Last spring, many think tanks and banks predicted that Finland's economy might shrink by as much as 10 percent this year due to the coronavirus crisis.
However, according to preliminary figures out this week from Statistics Finland, seasonally adjusted GDP fell by just 3.2 percent in the second quarter compared to the previous quarter. Adjusted for working days, GDP was 4.9 percent lower than in the corresponding months of 2019.
Finnish economy relatively unscathed
Based on Eurostat figures, Finland's economy fared the best of any in the EU last spring.
On average, EU countries’ GDP plunged by 11.7 percent between the first and second quarters of this year – or more than three times worse than here.
Neighbouring Sweden, which took a more relaxed approach to the pandemic and suffered much higher infection and death rates, saw its economy fall by 8.6 percent in the same period. Another Nordic EU neighbour, Denmark, experienced a 7.4 percent drop.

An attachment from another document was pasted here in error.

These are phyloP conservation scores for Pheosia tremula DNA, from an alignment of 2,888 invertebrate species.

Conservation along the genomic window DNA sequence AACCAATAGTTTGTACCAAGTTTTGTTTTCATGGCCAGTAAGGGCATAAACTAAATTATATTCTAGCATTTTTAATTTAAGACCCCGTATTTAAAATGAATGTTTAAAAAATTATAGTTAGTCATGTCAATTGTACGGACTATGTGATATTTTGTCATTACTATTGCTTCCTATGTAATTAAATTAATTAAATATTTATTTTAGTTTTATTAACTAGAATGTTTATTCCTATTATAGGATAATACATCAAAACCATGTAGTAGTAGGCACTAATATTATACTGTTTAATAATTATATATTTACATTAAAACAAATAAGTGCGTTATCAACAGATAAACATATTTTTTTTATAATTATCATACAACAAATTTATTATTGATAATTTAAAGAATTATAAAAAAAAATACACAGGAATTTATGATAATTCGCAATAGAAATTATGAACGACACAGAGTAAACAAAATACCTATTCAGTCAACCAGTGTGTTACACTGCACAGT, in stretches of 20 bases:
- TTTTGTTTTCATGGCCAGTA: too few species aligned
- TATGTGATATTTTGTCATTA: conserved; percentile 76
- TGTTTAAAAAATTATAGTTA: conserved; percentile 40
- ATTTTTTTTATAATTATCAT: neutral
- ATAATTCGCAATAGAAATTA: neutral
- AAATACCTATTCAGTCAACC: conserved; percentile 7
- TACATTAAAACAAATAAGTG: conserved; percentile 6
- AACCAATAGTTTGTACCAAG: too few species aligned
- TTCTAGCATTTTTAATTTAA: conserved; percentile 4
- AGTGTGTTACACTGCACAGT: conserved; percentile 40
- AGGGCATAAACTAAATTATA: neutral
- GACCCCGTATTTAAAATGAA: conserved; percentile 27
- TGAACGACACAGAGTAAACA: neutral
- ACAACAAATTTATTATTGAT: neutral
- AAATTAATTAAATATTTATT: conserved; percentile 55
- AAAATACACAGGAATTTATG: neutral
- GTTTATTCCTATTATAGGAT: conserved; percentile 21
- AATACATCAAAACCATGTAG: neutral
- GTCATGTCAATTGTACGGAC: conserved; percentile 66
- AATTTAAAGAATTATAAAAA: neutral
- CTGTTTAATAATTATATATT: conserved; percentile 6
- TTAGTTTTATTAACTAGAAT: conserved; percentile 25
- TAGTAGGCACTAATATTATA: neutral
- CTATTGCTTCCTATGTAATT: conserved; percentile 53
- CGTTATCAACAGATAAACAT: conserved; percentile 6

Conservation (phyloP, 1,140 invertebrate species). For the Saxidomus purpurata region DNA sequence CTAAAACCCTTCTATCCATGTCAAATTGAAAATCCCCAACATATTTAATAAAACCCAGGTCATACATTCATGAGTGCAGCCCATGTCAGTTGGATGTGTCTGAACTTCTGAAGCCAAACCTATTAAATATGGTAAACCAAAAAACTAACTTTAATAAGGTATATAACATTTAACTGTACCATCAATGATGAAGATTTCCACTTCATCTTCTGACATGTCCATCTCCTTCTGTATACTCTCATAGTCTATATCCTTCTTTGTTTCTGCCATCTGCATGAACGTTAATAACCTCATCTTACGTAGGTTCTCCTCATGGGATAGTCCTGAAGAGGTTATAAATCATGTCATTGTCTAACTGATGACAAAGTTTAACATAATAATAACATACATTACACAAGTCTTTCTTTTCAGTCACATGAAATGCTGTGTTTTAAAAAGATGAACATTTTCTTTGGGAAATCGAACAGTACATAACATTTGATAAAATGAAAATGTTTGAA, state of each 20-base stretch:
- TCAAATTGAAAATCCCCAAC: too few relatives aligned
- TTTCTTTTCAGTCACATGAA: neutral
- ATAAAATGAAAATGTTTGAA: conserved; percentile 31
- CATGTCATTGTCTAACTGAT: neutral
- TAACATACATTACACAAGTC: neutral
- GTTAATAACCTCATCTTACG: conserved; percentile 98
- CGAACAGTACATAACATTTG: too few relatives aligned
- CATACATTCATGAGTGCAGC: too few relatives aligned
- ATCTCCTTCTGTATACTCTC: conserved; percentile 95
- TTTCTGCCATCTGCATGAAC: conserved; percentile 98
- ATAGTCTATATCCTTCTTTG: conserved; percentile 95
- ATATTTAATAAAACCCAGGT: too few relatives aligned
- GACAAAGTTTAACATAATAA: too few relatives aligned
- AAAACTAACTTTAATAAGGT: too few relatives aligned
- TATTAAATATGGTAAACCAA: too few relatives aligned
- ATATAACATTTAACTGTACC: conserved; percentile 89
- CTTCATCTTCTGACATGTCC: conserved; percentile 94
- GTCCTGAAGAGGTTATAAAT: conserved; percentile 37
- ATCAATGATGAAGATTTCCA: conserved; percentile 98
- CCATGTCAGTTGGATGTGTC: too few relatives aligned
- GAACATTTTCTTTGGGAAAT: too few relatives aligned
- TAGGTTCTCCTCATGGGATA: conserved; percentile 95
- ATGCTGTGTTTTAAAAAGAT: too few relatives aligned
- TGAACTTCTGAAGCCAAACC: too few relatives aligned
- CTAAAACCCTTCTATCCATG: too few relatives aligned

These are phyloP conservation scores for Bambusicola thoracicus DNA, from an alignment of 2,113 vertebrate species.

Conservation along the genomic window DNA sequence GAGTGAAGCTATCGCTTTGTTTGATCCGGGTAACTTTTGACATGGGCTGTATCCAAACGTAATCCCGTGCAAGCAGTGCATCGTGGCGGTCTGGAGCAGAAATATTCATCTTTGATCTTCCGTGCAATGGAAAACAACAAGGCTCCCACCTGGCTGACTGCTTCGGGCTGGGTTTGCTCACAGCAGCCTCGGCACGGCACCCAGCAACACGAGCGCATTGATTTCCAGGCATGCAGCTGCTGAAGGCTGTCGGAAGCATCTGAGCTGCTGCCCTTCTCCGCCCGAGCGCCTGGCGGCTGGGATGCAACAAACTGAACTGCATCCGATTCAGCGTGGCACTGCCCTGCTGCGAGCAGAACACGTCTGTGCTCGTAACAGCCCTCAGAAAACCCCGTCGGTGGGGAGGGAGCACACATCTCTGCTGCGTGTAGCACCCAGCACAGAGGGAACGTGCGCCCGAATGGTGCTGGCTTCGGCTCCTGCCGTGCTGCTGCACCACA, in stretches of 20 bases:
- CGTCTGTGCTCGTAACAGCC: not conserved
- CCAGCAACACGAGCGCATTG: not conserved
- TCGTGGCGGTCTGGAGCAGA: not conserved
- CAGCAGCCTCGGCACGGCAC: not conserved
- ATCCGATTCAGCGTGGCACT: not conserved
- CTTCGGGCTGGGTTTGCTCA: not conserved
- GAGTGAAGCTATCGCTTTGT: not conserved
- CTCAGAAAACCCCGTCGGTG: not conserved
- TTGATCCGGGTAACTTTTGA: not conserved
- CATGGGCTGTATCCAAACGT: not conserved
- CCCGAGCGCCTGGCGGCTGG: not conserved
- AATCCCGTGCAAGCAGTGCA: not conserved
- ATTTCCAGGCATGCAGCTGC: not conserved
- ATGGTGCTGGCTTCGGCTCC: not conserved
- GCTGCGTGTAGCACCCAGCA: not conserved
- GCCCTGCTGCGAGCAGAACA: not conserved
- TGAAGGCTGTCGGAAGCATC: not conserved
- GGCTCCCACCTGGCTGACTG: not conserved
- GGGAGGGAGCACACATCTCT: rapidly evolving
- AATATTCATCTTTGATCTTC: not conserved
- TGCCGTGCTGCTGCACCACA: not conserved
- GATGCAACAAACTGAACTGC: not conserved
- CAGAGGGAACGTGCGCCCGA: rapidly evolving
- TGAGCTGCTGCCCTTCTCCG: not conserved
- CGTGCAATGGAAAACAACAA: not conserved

Yle surveyed 22 leading Finnish economists on the outlook for the country’s economy. Twelve of them said that they do not believe the economy will slow further this year, or may even improve.
Seven said that the situation is so murky that no predictions can be made for the autumn, while three said they expect matters to deteriorate further.
Smooth transition to remote work
All agreed that the autumn outlook is exceptionally uncertain, and depends heavily on whether Finland's export markets rebound. Early this year, before the pandemic spread, many had full order books but have since seen demand slump.
“There are many sectors where the outlook can’t be gauged until autumn. When the vacation season in [continental] Europe ends, we’ll begin to see signs of international corporations’ ability and willingness to invest after the crisis,” says Nordea Bank’s chief economist, Tuuli Koivu.
Nearly all of those surveyed said that Finland’s economy has made it through the pandemic relatively unscathed compared to other EU countries because it did better at controlling the spread of the illness.
The economists agree that the government and other officials generally made the right decisions at the right time, and that much of the labour force transitioned smoothly to working remotely, thanks to solid digital skills and infrastructure.